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Article

Effect of Sex and Breed on HSPA1A, Blood Stress Indicators and Meat Quality of Lambs

Department of Biochemistry and Microbiology, Faculty of Science and Agriculture, University of Fort Hare, Alice 5700, South Africa
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Animals 2020, 10(9), 1514; https://doi.org/10.3390/ani10091514
Received: 14 May 2020 / Revised: 9 July 2020 / Accepted: 13 July 2020 / Published: 27 August 2020
Livestock rearing and slaughter methods have received much criticism from various sub-divisions of the society over the years. The root of this criticism is attributed to the growing demand for meat produced from humanely handled animals and issues associated with meat quality and traceability. Ethical arguments around the slaughtering of animals has had less impact on the demand of animal products, however public concern about the welfare of slaughter animals and pre-slaughter stress have been the topical issues. Research on the impact of pre-slaughter stress on animal welfare and meat quality, mostly in pigs and cattle has been well documented. However, there is still paucity of information on the biomarkers of stress in lambs in response to pre-slaughter and its overall impact on meat quality. Therefore, the objective of this study was to examine sex and breed effects on heat shock proteins, blood stress indicators and meat quality attributes from lambs slaughtered at commercial abattoir.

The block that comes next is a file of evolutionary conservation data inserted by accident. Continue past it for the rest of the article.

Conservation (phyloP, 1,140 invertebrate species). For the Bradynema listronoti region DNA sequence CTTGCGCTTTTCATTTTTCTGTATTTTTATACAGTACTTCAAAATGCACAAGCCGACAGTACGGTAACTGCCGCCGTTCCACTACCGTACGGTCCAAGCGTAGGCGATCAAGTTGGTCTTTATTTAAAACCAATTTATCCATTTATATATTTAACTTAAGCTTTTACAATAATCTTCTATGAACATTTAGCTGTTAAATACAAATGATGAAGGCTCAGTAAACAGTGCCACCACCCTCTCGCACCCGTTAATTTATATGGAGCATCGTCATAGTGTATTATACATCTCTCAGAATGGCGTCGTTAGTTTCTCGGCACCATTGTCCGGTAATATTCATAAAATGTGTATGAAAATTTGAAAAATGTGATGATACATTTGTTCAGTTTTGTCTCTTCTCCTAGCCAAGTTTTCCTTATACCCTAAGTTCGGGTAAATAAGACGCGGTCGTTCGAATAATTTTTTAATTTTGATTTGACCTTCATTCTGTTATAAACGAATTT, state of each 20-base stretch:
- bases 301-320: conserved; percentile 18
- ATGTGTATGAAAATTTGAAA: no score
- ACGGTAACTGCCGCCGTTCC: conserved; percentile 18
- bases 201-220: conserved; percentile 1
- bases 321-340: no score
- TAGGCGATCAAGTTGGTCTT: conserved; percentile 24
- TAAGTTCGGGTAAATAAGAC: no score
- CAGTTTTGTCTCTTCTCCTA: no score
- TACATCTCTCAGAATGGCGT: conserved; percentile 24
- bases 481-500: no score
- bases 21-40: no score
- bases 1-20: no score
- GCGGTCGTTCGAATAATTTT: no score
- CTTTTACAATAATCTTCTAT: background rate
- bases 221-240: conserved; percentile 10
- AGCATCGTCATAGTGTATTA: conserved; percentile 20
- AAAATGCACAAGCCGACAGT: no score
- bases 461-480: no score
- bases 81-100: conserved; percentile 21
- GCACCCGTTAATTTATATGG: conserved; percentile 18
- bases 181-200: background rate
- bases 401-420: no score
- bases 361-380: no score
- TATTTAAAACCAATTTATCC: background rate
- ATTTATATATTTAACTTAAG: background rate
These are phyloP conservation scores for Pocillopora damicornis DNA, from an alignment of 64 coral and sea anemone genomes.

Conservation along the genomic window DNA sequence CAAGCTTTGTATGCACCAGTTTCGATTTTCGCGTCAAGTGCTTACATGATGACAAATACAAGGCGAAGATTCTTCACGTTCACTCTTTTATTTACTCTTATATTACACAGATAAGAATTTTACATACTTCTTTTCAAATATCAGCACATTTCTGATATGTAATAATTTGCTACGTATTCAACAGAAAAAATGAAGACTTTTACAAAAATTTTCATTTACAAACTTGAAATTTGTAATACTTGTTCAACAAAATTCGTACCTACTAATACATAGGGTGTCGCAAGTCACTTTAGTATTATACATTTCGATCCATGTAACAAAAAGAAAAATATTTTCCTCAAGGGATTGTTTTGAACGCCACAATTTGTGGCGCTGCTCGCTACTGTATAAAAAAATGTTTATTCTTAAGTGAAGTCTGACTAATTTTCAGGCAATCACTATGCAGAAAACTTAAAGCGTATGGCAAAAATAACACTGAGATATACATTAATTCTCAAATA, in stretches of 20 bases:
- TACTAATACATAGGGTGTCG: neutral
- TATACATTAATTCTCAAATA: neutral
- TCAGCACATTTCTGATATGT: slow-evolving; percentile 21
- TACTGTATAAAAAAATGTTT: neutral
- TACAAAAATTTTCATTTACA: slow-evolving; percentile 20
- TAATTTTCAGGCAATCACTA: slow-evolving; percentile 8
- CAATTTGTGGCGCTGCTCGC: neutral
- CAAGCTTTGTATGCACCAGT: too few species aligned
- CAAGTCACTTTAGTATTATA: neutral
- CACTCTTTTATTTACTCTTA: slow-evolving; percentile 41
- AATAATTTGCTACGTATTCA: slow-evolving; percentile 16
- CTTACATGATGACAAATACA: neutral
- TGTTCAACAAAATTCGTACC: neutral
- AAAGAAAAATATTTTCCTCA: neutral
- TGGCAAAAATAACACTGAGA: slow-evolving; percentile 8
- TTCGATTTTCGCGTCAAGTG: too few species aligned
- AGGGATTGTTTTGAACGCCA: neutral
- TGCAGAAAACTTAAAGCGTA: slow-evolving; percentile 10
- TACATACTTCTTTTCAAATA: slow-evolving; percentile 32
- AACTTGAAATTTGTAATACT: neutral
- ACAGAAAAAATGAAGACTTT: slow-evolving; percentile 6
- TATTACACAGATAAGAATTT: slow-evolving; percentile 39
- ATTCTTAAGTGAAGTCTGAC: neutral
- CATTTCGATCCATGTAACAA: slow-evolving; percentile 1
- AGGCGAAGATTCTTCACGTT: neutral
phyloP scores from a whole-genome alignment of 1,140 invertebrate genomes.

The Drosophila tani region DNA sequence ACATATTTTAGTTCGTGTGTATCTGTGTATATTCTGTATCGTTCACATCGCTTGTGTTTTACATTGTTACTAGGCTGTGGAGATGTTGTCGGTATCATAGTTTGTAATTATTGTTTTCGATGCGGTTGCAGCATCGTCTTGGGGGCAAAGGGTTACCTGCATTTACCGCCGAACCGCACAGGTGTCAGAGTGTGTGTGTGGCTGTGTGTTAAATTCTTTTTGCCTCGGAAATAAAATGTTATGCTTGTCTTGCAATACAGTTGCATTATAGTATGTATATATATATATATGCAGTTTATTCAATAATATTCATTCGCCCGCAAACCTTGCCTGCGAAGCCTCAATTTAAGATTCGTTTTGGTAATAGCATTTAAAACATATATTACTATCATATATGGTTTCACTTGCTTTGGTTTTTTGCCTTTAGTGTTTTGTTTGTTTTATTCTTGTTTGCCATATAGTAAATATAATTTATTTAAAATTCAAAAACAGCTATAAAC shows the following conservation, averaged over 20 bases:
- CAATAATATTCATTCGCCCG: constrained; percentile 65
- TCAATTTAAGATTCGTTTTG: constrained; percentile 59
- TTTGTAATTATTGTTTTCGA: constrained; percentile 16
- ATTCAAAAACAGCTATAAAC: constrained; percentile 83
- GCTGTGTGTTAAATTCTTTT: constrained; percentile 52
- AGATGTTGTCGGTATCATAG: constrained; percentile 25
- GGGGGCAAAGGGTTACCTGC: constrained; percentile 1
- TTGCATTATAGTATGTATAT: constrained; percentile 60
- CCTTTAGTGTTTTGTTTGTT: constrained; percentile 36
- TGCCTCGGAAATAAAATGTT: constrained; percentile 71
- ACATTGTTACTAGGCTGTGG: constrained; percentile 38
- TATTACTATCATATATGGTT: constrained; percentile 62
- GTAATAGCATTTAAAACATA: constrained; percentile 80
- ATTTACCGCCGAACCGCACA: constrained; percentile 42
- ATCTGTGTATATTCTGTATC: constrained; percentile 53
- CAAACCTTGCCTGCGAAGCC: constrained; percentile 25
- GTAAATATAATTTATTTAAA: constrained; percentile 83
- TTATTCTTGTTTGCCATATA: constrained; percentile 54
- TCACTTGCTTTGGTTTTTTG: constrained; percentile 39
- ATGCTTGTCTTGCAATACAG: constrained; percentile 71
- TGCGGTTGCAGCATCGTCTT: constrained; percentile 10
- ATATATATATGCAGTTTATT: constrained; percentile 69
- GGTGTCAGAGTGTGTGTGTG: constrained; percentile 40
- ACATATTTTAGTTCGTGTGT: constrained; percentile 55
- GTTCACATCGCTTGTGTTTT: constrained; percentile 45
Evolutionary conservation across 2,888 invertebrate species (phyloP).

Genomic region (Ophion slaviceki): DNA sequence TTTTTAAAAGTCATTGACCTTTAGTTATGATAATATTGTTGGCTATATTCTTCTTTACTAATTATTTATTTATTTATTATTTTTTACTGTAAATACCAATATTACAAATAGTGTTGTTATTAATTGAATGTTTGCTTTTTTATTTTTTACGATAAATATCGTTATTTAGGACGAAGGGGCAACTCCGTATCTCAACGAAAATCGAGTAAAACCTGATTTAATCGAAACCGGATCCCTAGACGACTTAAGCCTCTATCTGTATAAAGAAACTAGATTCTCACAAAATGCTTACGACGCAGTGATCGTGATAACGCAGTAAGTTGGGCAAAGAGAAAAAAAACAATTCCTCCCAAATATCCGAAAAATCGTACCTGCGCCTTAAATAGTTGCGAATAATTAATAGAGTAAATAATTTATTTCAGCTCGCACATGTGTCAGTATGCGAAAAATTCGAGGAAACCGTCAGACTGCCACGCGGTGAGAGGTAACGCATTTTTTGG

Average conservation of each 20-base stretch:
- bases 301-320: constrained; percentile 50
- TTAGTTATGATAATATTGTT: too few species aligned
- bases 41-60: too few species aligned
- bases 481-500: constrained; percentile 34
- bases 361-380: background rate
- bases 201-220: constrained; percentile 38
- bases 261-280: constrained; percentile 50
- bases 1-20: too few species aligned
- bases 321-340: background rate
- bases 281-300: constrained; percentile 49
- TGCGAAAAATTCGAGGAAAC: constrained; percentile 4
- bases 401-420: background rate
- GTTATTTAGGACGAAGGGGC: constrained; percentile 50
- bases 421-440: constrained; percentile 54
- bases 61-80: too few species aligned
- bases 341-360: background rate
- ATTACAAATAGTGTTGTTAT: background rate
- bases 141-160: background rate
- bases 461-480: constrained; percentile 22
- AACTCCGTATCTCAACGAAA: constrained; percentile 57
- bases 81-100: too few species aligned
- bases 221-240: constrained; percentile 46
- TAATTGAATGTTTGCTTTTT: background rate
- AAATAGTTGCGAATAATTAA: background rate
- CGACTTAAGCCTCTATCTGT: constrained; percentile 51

The objective of this study was to examine sex and breed effects on heat shock protein 70 (HSPA1A), blood stress indicators and meat quality attributes of lambs. A hundred male and female lambs from the Dorper (n = 50) and Merino (n = 50) breeds were used in this study. Breed and sex had a significant (p < 0.05) effect on the levels of plasma HSPA1A and lactate; where the Merino lambs had higher levels than Dorper. The female lambs had higher levels of plasma HSPA1A than male lambs. Significant sex and breed interactions (p < 0.05) on the levels of plasma HSPA1A were seen. Females had higher (p < 0.05) pHu than males. Dorper lambs had higher (p < 0.05) pH45, meat lightness, thawing loss and tougher meat the Merino breed. Significant correlations were found amongst plasma stress indicators and meat quality attributes. The results indicate that female lambs were more stressed by the pre-slaughter period than males, while the Merino had a higher physiological stress response compared to the Dorper. However, the Dorper breed produced tougher meat. View Full-Text
Keywords: adenosine triphosphate; Dorper; heat shock proteins; hypothalamic pituitary axis; lairage; Merino adenosine triphosphate; Dorper; heat shock proteins; hypothalamic pituitary axis; lairage; Merino
MDPI and ACS Style

Stempa, T.; Bradley, G. Effect of Sex and Breed on HSPA1A, Blood Stress Indicators and Meat Quality of Lambs. Animals 2020, 10, 1514. https://doi.org/10.3390/ani10091514

AMA Style

Stempa T, Bradley G. Effect of Sex and Breed on HSPA1A, Blood Stress Indicators and Meat Quality of Lambs. Animals. 2020; 10(9):1514. https://doi.org/10.3390/ani10091514

Chicago/Turabian Style

Stempa, Thuthuzelwa, and Graeme Bradley. 2020. "Effect of Sex and Breed on HSPA1A, Blood Stress Indicators and Meat Quality of Lambs" Animals 10, no. 9: 1514. https://doi.org/10.3390/ani10091514

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